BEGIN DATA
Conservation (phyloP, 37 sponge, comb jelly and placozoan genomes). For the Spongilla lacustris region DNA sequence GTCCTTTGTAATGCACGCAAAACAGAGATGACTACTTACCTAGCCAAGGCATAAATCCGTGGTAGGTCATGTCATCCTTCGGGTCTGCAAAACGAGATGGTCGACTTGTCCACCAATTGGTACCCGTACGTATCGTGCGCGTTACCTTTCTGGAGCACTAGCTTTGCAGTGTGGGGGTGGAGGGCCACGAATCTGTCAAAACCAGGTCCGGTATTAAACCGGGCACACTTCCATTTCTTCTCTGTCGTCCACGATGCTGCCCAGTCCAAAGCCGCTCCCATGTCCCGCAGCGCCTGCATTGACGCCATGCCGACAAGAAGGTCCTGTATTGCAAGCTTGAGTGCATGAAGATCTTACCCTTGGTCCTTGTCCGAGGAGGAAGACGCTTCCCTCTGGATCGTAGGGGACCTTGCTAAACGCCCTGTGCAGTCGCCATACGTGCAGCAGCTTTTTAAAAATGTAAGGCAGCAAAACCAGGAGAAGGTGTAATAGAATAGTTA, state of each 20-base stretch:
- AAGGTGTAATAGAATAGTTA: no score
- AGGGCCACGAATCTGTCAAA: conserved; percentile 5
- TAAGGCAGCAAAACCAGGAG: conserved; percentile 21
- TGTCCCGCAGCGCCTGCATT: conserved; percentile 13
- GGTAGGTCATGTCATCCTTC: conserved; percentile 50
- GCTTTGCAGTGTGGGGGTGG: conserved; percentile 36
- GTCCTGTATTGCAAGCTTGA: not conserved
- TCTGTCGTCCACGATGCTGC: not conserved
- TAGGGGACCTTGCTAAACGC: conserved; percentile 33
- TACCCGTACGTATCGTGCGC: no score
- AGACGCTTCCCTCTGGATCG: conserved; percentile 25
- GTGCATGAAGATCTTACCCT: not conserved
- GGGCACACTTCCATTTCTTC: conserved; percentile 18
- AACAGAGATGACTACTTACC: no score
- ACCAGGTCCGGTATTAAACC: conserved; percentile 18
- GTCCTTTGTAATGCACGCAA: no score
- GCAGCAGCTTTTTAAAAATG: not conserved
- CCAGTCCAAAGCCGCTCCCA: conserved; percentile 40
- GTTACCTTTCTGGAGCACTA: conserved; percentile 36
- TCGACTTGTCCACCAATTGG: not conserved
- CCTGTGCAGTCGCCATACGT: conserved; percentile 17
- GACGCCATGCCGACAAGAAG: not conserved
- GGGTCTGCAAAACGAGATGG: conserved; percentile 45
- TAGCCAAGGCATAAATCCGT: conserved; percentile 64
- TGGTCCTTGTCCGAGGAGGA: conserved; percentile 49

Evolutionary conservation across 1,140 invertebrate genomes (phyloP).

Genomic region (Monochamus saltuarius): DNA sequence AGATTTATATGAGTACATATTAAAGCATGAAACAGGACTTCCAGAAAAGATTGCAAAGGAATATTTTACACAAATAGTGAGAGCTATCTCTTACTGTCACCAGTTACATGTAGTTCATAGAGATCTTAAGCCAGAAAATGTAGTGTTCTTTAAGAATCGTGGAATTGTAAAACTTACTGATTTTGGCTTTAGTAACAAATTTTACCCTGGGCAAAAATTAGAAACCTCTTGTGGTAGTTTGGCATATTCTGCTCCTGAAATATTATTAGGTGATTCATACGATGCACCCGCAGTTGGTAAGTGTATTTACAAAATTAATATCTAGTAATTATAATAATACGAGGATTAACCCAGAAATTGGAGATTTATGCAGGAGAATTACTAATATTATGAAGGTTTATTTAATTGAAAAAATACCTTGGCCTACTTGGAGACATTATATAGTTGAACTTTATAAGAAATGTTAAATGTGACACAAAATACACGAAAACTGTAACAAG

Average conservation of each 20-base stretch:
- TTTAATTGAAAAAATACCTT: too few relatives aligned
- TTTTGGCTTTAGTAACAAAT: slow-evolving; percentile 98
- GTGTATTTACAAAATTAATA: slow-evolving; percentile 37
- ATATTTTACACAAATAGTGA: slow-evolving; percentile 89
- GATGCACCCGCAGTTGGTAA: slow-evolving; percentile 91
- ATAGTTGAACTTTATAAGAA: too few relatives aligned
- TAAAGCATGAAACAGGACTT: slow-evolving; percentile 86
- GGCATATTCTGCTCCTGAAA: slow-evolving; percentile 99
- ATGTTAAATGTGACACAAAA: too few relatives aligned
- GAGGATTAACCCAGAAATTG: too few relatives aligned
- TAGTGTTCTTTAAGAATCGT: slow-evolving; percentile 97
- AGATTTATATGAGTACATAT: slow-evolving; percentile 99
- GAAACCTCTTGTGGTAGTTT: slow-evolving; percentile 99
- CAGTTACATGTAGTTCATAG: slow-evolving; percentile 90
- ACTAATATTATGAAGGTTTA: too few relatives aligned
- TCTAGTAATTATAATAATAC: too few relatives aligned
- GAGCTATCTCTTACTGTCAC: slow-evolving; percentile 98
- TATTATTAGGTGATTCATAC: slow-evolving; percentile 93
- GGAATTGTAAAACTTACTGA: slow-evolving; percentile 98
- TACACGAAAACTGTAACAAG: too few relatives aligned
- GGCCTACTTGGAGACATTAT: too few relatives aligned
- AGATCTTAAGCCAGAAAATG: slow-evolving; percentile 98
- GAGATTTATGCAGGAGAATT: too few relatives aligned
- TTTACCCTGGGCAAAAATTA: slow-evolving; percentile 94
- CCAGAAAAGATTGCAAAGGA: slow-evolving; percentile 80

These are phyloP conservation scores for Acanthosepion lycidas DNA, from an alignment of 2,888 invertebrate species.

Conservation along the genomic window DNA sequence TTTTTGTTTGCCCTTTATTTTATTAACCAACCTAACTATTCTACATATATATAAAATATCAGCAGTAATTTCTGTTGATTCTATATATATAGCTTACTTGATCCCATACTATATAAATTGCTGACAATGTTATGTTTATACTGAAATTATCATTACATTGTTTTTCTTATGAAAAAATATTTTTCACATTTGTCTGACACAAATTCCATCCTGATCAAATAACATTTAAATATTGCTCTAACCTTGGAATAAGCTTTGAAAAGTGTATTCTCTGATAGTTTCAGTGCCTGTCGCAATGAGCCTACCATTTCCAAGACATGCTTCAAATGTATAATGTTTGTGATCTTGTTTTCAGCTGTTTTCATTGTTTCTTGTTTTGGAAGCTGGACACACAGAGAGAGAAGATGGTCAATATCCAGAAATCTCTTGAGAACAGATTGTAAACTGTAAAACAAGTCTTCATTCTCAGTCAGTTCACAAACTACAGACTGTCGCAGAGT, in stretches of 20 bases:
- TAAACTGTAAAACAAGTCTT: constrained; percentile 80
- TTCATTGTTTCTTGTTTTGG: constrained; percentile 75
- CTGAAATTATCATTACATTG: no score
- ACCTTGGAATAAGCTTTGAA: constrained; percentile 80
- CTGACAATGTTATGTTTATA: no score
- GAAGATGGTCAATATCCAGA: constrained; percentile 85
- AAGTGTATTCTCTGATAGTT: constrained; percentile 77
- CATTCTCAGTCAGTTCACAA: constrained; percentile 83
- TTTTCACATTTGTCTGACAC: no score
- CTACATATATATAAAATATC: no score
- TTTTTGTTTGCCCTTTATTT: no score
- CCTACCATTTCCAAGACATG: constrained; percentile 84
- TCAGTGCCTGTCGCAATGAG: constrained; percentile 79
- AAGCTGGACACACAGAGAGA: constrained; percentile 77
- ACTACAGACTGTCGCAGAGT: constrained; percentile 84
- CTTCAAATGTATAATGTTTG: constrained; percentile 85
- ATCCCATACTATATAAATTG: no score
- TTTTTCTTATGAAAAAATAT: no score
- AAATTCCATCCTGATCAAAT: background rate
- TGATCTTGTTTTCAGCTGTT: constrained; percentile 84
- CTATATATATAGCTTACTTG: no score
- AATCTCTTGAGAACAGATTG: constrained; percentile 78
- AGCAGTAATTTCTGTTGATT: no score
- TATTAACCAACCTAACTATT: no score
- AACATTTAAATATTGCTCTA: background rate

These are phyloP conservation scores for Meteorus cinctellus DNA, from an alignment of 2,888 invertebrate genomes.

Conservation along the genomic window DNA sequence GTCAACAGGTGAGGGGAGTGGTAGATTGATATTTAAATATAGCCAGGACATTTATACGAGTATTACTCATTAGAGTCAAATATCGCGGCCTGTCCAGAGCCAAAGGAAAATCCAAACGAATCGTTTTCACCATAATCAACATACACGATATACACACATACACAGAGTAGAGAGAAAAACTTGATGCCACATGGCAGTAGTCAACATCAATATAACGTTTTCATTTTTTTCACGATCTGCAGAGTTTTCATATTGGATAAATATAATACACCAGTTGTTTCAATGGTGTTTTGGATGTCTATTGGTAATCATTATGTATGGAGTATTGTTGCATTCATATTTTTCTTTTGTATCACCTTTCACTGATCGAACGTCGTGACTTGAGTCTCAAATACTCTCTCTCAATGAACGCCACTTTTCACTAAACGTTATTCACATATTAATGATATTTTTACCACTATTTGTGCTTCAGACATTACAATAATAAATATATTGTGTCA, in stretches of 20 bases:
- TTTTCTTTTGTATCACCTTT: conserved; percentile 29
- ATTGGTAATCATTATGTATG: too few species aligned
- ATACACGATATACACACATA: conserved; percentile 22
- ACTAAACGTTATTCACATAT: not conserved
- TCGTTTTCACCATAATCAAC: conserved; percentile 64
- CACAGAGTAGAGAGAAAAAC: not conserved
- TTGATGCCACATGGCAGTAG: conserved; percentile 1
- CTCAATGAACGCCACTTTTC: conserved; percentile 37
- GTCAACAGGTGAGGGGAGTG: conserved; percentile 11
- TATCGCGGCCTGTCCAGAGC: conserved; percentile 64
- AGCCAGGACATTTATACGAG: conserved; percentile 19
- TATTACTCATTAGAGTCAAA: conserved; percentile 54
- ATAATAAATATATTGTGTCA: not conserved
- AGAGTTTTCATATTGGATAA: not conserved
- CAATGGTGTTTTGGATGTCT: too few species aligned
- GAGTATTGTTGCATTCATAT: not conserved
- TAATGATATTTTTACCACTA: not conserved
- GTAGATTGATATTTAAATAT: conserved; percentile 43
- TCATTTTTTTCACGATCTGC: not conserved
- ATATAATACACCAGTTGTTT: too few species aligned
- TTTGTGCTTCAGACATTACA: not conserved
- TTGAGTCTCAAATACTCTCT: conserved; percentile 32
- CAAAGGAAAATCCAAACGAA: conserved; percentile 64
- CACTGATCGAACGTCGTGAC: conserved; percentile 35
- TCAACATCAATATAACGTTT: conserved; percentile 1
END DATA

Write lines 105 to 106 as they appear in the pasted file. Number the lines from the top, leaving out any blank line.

- TTGAGTCTCAAATACTCTCT: conserved; percentile 32
- CAAAGGAAAATCCAAACGAA: conserved; percentile 64